This movie instantly pulls you into its little Wes Anderson-y world, and Jason Schwartzman as Max Fischer is probably…probably, the best Wes Anderson character. No offense to anyone who feels differently. He’s the son of a barber who goes to the fanciest private school, Rushmore Academy, on scholarship, and he is the president of like, 15 clubs. He’s also the worst student in the school despite his extracurricular obsession. He becomes infatuated with a British elementary school teacher, Ms. Cross.. Bill Murray’s character, Mr. Bloom, is the miserable and wealthy father of some asshole kids at the school, and he takes a liking to Max’s rambunctious confidence and takes him as a protege. After Max is kicked out of Rushmore, Mr. Bloom begins to develop a relationship with Ms. Cross (because they’re both adults), and that’s the source of much conflict.

This movie is a VIBE. Quiet, comfortable, hilarious in a relaxed way. When they’re doing Max’s stage version of Serpico in front of parents and kindergarteners, and you just see these little kids staring at this wild high school play…it’s perfect. The fact that these adults are catering to the whims of this charismatic 15 year old is absurdism, but somehow understated? This is ultimately a movie about kids who want to grow up and adults who are miserable because they are grown up. The only people who would want to grow up are kids, because they don’t know how shitty it is.

Mr. Bloom rushing over to a children’s basketball game to reject a kid at the hoop. I mean come on.

“Tell that stupid Mick he just made my list of things to do today.” (in reference to a Scottish kid)

“I’ll just be out back getting handjobs from the woman you love.”

“It was the handjob. And you know what, it was worth it.”

“I like your nurse’s uniform, Guy. These are OR scrubs. Oh, are they?” (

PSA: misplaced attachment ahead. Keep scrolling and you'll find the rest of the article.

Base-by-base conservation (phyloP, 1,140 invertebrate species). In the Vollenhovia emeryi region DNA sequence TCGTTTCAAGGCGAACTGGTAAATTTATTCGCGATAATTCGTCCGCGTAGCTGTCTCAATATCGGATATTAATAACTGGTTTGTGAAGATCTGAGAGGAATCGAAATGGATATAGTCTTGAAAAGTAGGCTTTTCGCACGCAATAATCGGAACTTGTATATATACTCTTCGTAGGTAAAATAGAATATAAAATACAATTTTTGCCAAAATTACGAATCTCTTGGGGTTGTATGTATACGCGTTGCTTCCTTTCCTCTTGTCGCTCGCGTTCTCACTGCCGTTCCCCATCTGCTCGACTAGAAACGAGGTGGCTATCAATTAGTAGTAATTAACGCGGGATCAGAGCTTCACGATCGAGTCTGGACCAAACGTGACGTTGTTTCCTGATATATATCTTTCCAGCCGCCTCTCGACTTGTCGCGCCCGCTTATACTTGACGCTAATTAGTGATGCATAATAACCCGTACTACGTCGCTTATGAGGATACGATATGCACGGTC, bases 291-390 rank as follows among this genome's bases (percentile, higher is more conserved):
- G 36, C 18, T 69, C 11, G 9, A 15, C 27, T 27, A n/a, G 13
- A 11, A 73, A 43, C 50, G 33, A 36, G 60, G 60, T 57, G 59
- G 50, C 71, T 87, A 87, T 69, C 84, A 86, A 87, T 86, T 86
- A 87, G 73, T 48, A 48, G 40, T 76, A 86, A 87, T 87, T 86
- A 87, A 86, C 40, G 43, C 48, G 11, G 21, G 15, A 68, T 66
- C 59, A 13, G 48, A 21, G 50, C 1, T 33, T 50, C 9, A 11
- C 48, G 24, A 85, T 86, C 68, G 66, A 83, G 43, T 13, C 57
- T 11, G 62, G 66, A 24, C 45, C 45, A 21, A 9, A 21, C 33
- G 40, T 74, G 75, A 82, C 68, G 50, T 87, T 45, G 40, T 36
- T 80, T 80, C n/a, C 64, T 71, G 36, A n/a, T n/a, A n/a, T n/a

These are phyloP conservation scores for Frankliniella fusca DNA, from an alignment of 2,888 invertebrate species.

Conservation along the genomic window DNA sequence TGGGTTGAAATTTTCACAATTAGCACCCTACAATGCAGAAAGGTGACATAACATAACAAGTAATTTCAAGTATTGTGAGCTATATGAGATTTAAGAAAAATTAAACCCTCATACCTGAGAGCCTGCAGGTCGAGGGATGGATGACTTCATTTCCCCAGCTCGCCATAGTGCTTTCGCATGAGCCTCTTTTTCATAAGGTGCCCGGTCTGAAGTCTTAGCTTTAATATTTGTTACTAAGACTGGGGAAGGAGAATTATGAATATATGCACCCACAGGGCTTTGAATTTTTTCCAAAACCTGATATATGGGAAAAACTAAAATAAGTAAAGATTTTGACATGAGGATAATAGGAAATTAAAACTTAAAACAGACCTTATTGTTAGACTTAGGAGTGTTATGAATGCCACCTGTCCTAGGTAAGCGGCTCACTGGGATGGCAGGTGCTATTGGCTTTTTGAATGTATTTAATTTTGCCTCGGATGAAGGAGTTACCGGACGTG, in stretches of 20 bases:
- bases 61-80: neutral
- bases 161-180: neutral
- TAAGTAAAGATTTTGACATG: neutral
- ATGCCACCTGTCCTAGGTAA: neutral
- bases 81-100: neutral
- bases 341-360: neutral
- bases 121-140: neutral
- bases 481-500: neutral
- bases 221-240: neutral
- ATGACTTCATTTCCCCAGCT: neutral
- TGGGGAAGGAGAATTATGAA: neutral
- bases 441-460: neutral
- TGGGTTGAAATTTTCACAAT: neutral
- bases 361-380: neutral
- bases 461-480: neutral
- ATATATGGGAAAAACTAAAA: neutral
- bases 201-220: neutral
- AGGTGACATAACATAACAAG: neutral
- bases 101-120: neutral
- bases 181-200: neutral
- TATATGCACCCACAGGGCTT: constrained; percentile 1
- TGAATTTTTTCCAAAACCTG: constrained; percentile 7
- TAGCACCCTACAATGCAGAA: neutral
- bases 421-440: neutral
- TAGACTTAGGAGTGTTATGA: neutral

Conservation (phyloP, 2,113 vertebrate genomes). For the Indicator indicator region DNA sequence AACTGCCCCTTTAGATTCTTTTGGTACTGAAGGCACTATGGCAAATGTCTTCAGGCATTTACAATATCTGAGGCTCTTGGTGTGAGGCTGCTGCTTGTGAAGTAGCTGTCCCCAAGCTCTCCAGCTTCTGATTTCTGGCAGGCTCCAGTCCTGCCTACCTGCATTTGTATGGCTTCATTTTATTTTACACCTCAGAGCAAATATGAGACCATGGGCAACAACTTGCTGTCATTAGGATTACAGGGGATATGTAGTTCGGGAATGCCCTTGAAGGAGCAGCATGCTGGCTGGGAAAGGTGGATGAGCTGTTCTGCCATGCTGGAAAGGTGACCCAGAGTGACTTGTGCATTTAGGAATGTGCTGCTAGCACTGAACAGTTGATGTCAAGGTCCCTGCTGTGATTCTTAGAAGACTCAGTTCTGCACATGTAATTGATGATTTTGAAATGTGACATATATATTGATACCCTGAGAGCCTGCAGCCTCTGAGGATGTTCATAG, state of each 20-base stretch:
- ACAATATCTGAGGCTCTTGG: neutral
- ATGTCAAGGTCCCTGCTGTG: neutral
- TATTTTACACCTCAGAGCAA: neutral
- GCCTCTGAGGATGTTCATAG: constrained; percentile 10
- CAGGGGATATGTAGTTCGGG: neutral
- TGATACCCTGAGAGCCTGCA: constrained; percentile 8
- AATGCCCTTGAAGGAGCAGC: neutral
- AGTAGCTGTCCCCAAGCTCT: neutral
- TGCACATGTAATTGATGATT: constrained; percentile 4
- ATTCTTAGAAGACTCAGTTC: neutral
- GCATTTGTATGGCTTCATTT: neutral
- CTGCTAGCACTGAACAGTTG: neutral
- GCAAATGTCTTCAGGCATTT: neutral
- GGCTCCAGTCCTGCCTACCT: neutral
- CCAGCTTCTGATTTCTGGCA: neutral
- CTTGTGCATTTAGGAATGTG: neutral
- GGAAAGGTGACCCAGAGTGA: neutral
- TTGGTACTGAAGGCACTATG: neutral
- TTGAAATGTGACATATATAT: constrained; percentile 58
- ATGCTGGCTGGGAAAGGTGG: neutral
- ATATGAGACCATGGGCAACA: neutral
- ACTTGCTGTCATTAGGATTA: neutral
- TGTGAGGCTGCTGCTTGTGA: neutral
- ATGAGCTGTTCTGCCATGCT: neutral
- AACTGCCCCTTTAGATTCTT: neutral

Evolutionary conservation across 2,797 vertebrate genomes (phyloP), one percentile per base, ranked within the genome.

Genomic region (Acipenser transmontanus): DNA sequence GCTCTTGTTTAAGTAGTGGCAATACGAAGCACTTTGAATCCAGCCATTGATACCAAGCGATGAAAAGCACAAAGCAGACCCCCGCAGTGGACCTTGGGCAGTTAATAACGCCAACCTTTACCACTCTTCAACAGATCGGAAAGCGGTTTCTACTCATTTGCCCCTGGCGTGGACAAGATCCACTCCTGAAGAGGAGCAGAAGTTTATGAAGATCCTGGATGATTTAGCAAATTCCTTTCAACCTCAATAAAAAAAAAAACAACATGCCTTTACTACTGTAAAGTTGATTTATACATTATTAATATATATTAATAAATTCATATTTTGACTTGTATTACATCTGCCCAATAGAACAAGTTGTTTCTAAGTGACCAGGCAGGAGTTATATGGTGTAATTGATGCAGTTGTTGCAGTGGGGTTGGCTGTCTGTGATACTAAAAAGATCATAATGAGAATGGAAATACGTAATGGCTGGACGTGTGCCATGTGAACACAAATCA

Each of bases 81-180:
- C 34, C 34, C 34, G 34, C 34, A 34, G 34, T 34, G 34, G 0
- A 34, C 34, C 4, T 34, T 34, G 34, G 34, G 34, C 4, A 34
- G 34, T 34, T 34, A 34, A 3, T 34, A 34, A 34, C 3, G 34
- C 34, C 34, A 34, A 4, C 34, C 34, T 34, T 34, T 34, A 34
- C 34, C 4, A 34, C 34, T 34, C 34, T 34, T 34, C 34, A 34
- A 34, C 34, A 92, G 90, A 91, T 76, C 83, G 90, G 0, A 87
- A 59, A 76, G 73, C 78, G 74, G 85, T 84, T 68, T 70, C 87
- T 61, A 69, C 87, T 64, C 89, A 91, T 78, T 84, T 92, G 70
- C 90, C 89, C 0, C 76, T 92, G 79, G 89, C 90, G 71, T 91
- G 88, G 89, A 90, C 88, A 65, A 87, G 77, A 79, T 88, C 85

“Get dead aim on the rich boys. Get them in the crosshairs, and take them down.”

When Harry Met Sally (91%)

I mean come on, folks. If you’ve never seen this film, what are you waiting for. My girlfriend, who is notoriously AGAINST any film created before 2010, absolutely loved When Harry Met Sally. It’s good vibetown, even if the two lead characters are terminally depressed. But that’s Autumn, isn’t it? To be depressed but somehow joyful? To acknowledge death’s omnipresence yet find solace in your relationships and your jokes and quips? The chemistry between Meg Ryan and Billy Crystal is legendary.

Outside Providence (51%)

Though it technically follows an entire school year, I associate this film with Fall. It’s got that New England Fall Aesthetic that we all need, folks.

This movie was formative for me as a high schooler. It connected me to my roots. It is a little Farrelly Brothers movie, and since my dad went to high school in Cumberland, Rhode Island with them, my parents spoke about Outside Providence as the most accurate portrayal of their childhoods. It’s set in Pawtucket, Rhode Island, which is pretty much where my mom grew up, and may be one of the few films ever set in Pawtucket, aka The Bucket. It’s about some Irish-American teenagers growing up working class in 1970s Rhode Island.

Here’s the brief synopsis: “Tim Dunphy (Shawn Hatosy) is leading a go-nowhere existence, spending his days smoking pot and hanging out with his best friend, Drugs Delaney (Jon Abrahams). But Tim's lazy days of getting high are jettisoned after a brush with the law convinces his blue-collar dad (Alec Baldwin) to send him to a Connecticut prep school. The one saving grace of the new school is Jane (Amy Smart), a fellow student Tim falls for immediately.”

This film has some wonderful working class Rhode Island-isms that my mother immediately adopted after catching us watching this film.

My friends and I may have been the only cohort in America who regularly quoted Outside Providence. Here are some of my faves:

“You wouldn't know a classy broad if she took a dump on your head.”

Dean Mort: Mr. Dunphy, do you have a friend called "Drugs"?

- Tim Dunphy: Drugs Delaney?

- Mr. Funderberk: How many individuals named “Drugs” could you possibly associate with?

“Today you should've seen me and Mousy today at school today. I got cocked on a pint of Blackberry brandy, ate some THC on the bus. We were fucked. This teacher Mr. Rivera goes, "What's wrong with you Delaney?" I go, "I'm totally fucked, maaaaan!" Everybody laughed like a bastard.”

Alex Steed's Top 5 Fall Films

Halloween (1979)

Slumber Party Massacre

Working Girl

Mystic Pizza


2 views0 comments


bottom of page